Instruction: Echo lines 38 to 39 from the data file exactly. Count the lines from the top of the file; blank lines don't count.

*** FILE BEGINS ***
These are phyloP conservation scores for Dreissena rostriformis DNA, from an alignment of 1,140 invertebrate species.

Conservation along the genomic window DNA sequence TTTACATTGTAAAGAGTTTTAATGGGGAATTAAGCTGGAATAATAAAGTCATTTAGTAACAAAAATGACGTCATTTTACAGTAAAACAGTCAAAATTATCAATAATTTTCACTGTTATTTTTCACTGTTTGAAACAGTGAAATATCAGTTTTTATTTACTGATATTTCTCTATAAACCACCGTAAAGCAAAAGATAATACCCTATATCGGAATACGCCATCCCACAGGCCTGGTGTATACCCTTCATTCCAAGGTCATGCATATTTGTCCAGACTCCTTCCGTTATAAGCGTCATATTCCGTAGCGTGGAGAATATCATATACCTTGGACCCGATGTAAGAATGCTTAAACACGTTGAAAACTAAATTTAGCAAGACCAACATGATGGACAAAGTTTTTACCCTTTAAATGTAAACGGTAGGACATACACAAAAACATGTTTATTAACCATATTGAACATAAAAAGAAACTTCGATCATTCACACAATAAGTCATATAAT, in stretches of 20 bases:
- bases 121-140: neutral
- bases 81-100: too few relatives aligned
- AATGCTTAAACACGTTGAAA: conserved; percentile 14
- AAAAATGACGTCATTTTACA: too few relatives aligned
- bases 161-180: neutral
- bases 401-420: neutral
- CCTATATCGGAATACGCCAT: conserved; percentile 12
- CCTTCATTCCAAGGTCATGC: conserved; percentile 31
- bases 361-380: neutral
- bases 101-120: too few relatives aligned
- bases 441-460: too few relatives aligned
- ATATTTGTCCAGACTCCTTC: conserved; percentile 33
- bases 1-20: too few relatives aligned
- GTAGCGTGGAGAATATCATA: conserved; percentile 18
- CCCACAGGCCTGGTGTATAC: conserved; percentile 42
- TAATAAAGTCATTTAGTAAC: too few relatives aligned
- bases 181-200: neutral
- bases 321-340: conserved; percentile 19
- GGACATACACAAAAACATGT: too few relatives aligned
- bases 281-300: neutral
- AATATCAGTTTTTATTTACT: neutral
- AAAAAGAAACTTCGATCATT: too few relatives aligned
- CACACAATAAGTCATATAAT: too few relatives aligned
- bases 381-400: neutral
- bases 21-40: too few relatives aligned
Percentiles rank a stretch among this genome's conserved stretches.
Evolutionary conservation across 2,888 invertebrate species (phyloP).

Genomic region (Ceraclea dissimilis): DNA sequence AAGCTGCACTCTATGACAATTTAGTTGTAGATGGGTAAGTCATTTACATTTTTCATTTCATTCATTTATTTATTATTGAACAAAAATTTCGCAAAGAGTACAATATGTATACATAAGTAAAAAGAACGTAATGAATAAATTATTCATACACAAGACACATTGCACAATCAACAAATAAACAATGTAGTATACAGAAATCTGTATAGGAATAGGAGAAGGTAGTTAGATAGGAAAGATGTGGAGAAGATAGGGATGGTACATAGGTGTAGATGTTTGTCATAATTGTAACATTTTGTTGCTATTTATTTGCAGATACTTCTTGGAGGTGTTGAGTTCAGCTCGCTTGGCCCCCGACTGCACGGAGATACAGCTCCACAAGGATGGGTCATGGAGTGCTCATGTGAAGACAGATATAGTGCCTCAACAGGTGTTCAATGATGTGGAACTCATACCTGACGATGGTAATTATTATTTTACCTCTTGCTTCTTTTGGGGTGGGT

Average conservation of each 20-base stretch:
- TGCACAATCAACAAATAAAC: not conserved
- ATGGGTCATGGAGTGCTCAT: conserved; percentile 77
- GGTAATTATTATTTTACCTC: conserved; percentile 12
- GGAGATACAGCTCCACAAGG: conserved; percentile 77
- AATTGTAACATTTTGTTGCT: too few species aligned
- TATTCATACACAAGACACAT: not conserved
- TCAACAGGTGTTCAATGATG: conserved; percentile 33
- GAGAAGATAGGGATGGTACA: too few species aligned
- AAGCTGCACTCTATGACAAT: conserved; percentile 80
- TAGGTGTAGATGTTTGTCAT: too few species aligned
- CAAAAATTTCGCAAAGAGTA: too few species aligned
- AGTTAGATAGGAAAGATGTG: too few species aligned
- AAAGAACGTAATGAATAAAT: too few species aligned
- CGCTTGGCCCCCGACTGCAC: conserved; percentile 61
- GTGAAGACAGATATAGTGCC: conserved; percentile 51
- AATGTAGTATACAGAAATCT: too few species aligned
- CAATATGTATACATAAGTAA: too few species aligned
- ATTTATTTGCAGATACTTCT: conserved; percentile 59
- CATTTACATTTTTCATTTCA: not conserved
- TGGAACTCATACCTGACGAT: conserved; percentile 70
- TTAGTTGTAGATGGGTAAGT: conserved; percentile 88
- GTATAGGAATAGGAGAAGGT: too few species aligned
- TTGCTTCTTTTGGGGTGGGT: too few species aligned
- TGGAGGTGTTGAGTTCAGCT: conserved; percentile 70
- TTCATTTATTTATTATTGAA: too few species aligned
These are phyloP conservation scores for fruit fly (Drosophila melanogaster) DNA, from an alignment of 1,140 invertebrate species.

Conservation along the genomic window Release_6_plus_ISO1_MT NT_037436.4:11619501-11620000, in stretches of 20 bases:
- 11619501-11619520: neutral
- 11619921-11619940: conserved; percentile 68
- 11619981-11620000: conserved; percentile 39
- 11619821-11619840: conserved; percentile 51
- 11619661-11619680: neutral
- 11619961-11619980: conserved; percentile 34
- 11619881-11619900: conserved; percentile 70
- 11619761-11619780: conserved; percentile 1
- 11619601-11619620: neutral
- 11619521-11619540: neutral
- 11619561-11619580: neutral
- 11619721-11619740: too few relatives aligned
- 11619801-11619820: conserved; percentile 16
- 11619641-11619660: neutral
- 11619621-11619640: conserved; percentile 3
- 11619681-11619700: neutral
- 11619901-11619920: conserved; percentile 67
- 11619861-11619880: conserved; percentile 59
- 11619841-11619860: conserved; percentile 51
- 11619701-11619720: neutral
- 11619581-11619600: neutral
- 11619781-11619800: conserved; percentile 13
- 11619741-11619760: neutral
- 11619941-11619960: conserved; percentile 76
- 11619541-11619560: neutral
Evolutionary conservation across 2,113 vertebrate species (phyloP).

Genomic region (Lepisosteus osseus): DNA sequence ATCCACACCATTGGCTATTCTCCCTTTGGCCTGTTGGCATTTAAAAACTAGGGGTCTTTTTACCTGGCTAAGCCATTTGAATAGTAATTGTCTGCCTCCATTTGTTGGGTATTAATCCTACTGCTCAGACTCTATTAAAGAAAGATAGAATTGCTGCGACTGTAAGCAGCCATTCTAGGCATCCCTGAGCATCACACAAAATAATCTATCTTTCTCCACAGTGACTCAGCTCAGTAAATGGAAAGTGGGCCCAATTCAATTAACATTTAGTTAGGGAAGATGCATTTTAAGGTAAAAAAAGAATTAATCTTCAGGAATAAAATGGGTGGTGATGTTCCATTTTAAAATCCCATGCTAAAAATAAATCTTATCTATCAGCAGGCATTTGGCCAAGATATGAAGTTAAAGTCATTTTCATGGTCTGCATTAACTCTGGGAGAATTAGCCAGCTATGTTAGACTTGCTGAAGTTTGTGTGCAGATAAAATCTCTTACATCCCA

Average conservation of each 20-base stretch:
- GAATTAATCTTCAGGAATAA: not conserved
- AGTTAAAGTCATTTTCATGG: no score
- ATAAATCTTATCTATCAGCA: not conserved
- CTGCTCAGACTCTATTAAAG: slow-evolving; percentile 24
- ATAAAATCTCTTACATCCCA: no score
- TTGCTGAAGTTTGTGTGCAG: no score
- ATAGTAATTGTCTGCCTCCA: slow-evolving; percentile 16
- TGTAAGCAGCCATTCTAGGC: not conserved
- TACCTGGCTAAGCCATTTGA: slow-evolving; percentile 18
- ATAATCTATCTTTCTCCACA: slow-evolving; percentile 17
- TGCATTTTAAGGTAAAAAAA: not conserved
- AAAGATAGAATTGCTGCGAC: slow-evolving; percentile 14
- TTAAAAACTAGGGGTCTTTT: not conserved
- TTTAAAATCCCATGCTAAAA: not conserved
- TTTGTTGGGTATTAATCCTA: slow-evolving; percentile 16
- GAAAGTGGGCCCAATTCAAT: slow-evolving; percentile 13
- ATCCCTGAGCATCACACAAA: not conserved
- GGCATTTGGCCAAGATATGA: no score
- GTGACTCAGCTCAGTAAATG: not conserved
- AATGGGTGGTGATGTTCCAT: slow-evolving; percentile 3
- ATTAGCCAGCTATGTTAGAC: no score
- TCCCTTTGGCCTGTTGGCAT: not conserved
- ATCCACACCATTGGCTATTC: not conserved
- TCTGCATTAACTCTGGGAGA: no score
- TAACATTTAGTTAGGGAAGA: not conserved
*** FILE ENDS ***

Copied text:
- TCAACAGGTGTTCAATGATG: conserved; percentile 33
- GAGAAGATAGGGATGGTACA: too few species aligned